Related chapters from BN8e: Chapter 18: Attention and Higher Cognition; Chapter 7: Life-Span Development of the Brain and Behavior
Related chapters from MM:Chapter 14: Attention and Consciousness; Chapter 13: Memory, Learning, and Development
Link ID: 26338 - Posted: 06.19.2019

By John Horgan I can live without God, but I need free will. Without free will life makes no sense, it lacks meaning. So I’m always on the lookout for strong, clear arguments for free will. Christian List, a philosopher at the London School of Economics, provides such arguments in his succinct new book Why Free Will Is Real (Harvard 2019). I met List in 2015 when I decided to attend, after much deliberation, a workshop on consciousness at NYU. I recently freely chose to send him some questions, which he freely chose to answer. –John Horgan Horgan: Why philosophy? Was your choice pre-determined? List: I don’t think it was. As a teenager, I wanted to become a computer scientist or mathematician. It was only during my last couple of years at high school that I developed an interest in philosophy, and then I studied mathematics and philosophy as an undergraduate. For my doctorate, I chose political science, because I wanted to do something more applied, but I ended up working on mathematical models of collective decision-making and their implications for philosophical questions about democracy. Can majority voting produce rational collective outcomes? Are there truths to be found in politics? So, I was drawn back into philosophy. But the fact that I now teach philosophy is due to contingent events, especially meeting some philosophers who encouraged me. Horgan: Free-will denial seems to be on the rise. Why do you think that is? List: The free-will denial we are now seeing appears to be a by-product of the growing popularity of a reductionistic worldview in which everything is thought to be reducible to physical processes. If we look at the world solely through the lens of fundamental physics, for instance, then we will see only particles, fields, and forces, and there seems no room for human agency and free will. People then look like bio-physical machines. My response is that this kind of reductionism is mistaken. I want to embrace a scientific worldview, but reject reductionism. In fact, many scientists reject the sort of reductionism that is often mistakenly associated with science. © 2019 Scientific American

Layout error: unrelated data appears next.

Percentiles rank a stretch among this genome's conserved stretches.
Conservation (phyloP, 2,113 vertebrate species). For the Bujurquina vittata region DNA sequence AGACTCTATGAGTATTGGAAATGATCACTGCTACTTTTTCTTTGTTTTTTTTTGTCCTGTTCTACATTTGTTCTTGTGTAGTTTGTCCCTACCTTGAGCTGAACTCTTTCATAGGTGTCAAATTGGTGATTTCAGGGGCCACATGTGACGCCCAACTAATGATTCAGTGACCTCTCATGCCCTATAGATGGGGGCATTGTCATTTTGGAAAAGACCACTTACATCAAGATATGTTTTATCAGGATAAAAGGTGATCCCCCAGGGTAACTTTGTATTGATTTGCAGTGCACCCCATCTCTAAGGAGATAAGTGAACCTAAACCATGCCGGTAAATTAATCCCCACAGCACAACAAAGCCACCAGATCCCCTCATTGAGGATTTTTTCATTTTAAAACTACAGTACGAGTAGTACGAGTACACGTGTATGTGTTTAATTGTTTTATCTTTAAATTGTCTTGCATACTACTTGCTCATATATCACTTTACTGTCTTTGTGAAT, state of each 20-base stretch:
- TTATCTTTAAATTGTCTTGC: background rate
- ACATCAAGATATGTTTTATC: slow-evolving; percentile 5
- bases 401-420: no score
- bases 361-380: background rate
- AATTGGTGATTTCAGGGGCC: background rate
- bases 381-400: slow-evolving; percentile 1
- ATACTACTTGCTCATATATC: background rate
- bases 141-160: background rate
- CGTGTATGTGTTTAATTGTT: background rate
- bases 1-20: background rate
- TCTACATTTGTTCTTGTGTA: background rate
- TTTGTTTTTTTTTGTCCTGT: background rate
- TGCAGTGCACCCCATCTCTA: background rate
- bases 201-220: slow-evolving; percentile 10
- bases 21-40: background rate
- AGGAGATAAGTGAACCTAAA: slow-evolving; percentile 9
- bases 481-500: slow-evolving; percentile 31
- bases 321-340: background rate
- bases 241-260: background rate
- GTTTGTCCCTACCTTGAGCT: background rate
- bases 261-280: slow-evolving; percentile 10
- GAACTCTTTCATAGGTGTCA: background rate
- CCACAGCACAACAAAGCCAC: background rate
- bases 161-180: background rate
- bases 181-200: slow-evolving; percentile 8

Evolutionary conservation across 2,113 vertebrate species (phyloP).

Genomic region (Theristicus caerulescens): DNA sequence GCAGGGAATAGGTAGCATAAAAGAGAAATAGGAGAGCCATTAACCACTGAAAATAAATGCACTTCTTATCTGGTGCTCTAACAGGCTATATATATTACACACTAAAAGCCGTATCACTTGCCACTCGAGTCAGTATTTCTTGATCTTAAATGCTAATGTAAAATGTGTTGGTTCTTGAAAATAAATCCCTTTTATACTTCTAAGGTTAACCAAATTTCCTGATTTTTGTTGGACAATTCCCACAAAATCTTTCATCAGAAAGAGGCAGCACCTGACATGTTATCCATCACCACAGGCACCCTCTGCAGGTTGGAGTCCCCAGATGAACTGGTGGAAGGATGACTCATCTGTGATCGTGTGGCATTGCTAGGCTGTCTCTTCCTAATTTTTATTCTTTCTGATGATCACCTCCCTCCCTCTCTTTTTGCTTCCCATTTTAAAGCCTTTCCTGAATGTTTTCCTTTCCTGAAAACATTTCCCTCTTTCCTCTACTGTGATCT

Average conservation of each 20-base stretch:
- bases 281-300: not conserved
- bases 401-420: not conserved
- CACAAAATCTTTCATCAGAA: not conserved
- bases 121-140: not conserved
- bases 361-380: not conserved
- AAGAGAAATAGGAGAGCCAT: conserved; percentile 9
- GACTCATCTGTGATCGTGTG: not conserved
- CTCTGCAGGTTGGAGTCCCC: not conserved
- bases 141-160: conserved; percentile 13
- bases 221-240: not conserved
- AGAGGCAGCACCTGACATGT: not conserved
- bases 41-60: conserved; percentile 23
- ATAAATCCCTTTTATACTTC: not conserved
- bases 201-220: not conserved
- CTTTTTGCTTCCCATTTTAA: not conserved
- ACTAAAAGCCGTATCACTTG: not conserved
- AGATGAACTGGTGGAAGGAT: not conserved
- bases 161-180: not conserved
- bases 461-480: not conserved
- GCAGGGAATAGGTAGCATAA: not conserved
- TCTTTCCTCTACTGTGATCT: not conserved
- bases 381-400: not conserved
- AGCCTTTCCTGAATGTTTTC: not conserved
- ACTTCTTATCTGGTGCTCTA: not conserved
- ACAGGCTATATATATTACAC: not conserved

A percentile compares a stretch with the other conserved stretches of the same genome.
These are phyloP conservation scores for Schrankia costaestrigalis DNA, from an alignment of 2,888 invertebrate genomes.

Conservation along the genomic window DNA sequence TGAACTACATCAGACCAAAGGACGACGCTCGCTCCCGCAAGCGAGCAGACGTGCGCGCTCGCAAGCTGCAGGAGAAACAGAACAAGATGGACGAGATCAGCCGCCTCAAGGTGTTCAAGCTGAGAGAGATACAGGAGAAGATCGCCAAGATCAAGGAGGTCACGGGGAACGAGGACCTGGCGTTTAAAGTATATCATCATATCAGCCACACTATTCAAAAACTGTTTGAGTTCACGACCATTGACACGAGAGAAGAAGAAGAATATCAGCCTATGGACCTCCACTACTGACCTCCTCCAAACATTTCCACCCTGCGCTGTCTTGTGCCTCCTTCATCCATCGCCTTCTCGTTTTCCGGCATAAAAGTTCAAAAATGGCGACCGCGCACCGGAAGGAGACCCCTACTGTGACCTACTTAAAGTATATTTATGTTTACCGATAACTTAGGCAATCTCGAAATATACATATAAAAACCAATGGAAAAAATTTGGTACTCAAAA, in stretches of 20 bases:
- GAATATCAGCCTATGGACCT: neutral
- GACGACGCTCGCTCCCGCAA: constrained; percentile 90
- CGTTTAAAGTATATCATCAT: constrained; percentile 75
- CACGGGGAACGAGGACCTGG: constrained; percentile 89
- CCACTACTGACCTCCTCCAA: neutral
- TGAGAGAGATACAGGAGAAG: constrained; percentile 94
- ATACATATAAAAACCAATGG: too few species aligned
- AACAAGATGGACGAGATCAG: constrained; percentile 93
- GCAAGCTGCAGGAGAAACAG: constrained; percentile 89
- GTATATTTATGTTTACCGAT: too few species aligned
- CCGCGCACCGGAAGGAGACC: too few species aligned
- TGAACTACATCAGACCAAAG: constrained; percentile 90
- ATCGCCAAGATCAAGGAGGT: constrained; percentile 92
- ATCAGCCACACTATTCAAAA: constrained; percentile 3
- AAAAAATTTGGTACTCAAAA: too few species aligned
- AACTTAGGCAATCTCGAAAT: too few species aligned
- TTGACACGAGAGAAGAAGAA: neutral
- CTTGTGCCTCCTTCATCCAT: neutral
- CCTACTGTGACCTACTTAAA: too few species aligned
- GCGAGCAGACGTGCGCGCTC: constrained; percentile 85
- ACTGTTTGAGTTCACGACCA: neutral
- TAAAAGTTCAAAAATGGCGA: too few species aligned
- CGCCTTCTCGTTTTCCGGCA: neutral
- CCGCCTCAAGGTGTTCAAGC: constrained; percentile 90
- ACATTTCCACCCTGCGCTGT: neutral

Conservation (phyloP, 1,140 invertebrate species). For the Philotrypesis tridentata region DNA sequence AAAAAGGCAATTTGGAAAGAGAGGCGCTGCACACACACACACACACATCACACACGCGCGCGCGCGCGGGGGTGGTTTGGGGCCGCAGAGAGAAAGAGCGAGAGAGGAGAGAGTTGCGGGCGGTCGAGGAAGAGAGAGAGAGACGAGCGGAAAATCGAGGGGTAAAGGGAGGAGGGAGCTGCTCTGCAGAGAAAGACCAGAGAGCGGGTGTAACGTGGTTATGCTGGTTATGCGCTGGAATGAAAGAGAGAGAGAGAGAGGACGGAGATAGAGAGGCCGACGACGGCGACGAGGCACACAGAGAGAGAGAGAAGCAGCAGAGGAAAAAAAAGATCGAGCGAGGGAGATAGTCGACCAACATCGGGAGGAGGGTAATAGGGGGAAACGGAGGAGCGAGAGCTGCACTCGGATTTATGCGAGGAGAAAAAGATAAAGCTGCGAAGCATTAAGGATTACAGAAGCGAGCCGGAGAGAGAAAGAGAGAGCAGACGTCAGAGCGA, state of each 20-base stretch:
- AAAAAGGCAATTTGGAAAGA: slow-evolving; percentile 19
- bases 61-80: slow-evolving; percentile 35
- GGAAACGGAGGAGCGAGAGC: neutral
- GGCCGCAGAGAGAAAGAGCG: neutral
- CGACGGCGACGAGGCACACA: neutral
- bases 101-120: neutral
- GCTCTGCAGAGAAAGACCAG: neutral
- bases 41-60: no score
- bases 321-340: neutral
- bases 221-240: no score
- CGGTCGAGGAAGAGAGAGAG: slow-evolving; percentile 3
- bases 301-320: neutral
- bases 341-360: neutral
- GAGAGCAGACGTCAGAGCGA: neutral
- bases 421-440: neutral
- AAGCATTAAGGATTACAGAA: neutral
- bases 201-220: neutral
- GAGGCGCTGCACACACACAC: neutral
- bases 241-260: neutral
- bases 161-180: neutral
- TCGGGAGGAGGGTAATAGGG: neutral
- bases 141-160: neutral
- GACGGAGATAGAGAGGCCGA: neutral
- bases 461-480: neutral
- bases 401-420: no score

Related chapters from BN8e: Chapter 18: Attention and Higher Cognition
Related chapters from MM:Chapter 14: Attention and Consciousness
Link ID: 26318 - Posted: 06.10.2019